MANSFIELD -- If Grace Brown can pull off a win at this year’s Miss Ohio competition, she’ll go down in history in more ways than one.
Thirty years ago, Brown’s mother Renee Autherson was crowned Miss Ohio 1991. If Grace wins, she and Renee (both Heath High School graduates) will be the first mother-daughter pair to hold the Miss Ohio title and the 12th mother-daughter pair of state titleholders in the history of the Miss America competition.
“I've been involved with the program my entire life because of my mom," Grace said. "She ran a local (preliminary) when I was a kid, and I saw so many girls develop into amazing, strong independent women through the program.”
Despite growing up as the daughter of a Miss Ohio, Grace's pageant journey didn't start until she was in her late teens.
“People have been asking me my entire life if I wanted to compete or if I wanted to be Miss America. And the answer was always no,” Grace said. “I was extremely shy, but also I wanted to pave my own path and create a different life for myself -- not that I didn't respect and appreciate my mom's life or her story -- but I wanted to have my own.
"I was very independent growing up.”
Renee enrolled Grace in dance classes, hoping that one day she might put the talent to use on the Miss America stage. But she didn't push.
Grace nearly made her pageant debut at age 11, but dropped out at the last minute.
“We bought her a dress and we headed out that morning. We're about a mile away from the venue and Grace says I don't want to do it,” Renee recalled. “When she says no’ it's no, so there was no discussion. It was just, ‘OK, turn around. Let's go.’ And we really never spoke about a pageant again.”
That all changed when the Browns attended a Miss Ohio competition in 2016 at the Renaissance Theater in Mansfield. In the end, it was Grace’s older brother Peyton who convinced her to give it a shot.
“Sitting in the audience, her brother was like ‘Grace, what are you doing? Why aren't you doing this? You've got Mom, you've got talent, you're smart,’” Renee recalled. “By the end of that night, she had decided to jump in.”
Peyton remains his sister's No. 1 fan.
“He's probably the most upset when she doesn't win,” Renee said. “I'm talking real rage.”
Grace has earned more than $10,000 in scholarship funds since beginning the program. She entered her first pageant, Miss Ohio Outstanding Teen, in 2017 and was first runner-up.
The next year, she contended for Miss Ohio, earning a spot in the top 10. The following year, she was the Miss Ohio runner-up.
Grace planned to enter again in 2020, but the competition was cancelled. It was disappointing, but the unexpected delay didn't keep her from competing a third time.
“I don’t give up,” Grace said. “I’m super persistent. If it's something I want, I'm going to work for it. I'm going to keep going and trying again and again until I succeed.”
Coincidentally, her mother also had a four year journey to Miss Ohio fame. Renee competed in local pageants for two years but failed to qualify. After taking a year off, she returned and earned a local title in her hometown qualifier as Miss Central Ohio in Newark. She was crowned Miss Ohio just a few months later.
For the talent portion, Grace will perform a tap dance routine -- just like Renee did to clinch her victory 30 years ago.
“Your troubles just melt away when you’re tap dancing," Renee said. "It's being able to communicate with your feet and let that audience experience that -- and there's nothing like that."
According to Renee, the first and only other Miss Ohio who performed tap for her talent was Marilyn Meseke, Miss Ohio 1938. She went on to win Miss America.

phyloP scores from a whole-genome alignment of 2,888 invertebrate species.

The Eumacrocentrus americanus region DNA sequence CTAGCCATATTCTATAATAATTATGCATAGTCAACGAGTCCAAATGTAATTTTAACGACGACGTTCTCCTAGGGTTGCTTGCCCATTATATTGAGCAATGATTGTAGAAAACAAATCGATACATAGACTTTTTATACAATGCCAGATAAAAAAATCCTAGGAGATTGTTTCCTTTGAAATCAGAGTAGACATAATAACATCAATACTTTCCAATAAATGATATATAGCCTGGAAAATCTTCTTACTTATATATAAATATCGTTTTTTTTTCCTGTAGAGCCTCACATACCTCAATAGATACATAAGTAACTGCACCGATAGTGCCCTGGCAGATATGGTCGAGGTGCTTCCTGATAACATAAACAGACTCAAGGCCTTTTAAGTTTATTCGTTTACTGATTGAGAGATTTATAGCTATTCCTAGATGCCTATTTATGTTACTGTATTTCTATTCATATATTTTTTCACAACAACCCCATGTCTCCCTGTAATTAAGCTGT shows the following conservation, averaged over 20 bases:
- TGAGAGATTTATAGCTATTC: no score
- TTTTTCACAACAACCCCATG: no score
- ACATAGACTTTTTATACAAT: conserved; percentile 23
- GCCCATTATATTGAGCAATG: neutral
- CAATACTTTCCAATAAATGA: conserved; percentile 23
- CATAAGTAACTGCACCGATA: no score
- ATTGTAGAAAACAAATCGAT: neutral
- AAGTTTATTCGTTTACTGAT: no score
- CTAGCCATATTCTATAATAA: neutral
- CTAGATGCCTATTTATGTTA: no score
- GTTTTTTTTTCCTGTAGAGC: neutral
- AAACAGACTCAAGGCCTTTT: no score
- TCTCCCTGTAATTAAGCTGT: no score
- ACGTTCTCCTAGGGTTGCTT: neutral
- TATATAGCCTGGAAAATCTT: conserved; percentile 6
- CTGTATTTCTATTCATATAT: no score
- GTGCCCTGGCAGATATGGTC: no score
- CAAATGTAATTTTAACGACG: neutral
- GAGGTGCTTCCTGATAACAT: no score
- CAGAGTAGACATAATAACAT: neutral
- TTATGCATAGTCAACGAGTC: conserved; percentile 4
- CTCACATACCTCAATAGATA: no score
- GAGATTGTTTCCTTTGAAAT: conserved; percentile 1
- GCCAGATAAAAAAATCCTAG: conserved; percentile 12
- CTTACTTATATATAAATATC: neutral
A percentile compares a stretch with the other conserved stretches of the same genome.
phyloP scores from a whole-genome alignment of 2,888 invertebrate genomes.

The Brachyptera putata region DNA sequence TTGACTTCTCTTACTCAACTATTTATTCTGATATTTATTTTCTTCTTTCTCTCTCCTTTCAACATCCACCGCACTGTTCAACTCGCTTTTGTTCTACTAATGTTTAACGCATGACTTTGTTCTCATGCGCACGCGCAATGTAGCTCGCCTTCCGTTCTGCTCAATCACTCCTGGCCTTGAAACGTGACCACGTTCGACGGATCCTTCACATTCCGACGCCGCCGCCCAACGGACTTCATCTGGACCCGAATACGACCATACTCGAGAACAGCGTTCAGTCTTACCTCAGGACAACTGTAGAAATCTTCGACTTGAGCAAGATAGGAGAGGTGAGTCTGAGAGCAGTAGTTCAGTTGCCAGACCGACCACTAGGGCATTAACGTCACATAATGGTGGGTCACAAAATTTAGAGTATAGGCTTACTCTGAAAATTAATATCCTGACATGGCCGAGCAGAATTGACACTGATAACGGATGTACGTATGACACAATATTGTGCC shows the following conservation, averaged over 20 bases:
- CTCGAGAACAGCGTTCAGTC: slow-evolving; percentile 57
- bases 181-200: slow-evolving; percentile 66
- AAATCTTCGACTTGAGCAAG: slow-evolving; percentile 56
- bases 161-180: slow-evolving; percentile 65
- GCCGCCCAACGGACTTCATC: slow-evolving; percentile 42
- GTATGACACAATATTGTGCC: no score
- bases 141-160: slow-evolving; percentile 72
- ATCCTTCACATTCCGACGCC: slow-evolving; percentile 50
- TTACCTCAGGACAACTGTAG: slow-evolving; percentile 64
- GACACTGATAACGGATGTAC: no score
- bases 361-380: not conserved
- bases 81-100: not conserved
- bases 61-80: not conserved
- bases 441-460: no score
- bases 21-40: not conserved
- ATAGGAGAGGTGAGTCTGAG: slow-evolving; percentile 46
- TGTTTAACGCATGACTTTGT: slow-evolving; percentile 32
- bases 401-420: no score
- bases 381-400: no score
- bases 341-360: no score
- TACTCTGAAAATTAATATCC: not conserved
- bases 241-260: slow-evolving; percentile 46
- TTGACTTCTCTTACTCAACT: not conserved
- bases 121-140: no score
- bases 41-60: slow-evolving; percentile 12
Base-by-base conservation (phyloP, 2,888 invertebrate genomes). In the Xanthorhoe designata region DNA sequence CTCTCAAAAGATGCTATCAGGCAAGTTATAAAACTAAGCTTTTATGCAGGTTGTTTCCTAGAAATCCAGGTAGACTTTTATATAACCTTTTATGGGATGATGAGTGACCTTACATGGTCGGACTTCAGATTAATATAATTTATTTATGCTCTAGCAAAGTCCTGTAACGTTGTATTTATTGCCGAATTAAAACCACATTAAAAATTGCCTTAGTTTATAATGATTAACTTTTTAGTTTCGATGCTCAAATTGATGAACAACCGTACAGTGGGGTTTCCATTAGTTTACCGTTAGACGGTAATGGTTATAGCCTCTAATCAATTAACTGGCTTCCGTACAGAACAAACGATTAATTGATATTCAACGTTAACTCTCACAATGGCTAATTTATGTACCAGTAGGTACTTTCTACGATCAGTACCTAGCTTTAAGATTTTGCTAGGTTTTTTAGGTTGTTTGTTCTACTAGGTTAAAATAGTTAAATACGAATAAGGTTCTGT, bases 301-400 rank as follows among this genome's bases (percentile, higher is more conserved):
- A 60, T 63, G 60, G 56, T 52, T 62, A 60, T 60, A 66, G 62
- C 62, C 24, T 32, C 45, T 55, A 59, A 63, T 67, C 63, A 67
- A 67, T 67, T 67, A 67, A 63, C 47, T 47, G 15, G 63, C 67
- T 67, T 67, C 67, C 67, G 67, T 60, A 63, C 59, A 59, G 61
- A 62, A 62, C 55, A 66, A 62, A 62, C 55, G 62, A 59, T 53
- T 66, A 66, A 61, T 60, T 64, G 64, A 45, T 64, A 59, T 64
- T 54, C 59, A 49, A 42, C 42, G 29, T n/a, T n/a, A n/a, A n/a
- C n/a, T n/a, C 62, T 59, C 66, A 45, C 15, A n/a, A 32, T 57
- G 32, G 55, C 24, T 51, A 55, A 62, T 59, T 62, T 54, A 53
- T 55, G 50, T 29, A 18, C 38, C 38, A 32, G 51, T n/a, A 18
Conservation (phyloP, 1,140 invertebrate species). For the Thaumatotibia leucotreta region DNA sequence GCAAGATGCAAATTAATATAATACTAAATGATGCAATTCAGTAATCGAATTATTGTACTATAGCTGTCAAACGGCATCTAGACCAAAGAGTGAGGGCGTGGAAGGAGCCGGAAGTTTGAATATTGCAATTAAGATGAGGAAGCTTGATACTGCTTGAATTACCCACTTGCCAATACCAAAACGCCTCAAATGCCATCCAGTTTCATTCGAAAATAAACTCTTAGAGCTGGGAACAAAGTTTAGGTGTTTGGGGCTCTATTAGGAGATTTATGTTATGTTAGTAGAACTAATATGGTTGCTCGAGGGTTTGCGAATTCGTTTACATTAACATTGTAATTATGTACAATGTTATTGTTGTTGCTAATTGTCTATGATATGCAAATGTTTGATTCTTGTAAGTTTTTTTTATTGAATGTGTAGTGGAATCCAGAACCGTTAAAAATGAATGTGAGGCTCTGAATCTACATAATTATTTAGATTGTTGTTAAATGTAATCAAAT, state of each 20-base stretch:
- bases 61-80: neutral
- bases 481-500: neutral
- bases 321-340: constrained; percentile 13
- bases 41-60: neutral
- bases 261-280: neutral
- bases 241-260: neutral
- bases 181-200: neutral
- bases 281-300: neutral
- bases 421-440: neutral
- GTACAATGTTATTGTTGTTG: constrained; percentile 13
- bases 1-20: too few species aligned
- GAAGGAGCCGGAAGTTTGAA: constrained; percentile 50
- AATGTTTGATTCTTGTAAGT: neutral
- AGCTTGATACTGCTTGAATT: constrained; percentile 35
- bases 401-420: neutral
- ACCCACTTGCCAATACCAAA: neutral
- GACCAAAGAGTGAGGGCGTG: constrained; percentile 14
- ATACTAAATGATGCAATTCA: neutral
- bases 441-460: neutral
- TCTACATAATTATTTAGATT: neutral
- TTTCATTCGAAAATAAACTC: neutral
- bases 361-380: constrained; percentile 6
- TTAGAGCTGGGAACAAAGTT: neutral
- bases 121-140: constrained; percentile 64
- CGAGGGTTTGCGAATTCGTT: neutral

Miss Ohio contestants are also encouraged to have a social impact initiative. Last fall, Grace founded her own non-profit called Girl2Girl, which seeks to educate, motivate, and inspire middle school girls across Ohio to pursue careers in STEM.
If crowned Miss Ohio, Grace hopes to use her platform to continue that mission.
“We need more girls and women in STEM, because of quantity and quality. Right now in America, women only occupy 25 percent of job positions in STEM. And by 2030 we will face a deficit of over 1 million trained professionals in these fields," she said.
Grace hopes to be a voice of inspiration for girls that may not have considered a STEM career -- girls just like her.
“I had absolutely no intention to study STEM myself when I was in high school," she said. "But my sophomore biology teacher approached me after class one day and told me that I had a unique skill for understanding biology.
"He told me to consider a career in science and I started doing my own research and found a passion there.”
Grace is currently studying biology with a focus in pre-med. After graduation, she plans to go to medical school and specialize in obstetrics and gynecology.
Over the past couple of years, Grace has visited middle schools across the state to discuss the possibilities that STEM presents. So far, she’s reached more than 3,000 girls.
“I tell them my story and stories of several other women who have paved the road in STEM. And I just present them with the opportunities that careers in STEM offer, and give them advice about how to pursue STEM themselves.”
Miss Ohio Week 2021 starts next week. A schedule of events is posted below.
A free "reverse parade will take place in the Renaissance Theater's backlot on June 19 from 10:30 a.m. to 11:30 a.m. Contestants will line up and hand out autograph packs; the public is welcome to drive through and meet prospective Miss Ohios.
Unfortunately, there will be no traditional Carrousel Meet & Greet this year.
Miss Ohio Outstanding Teen – June 15 at 7 p.m. – Renaissance Theatre
Miss Ohio Preliminary #1 – June 17 at 7:30 p.m. – Renaissance Theatre
Miss Ohio Preliminary #2 – June 18 at 7:30 p.m. – Renaissance Theatre
Miss Ohio Finals & Crowning – June 19 at 7:30 p.m. – Renaissance Theatre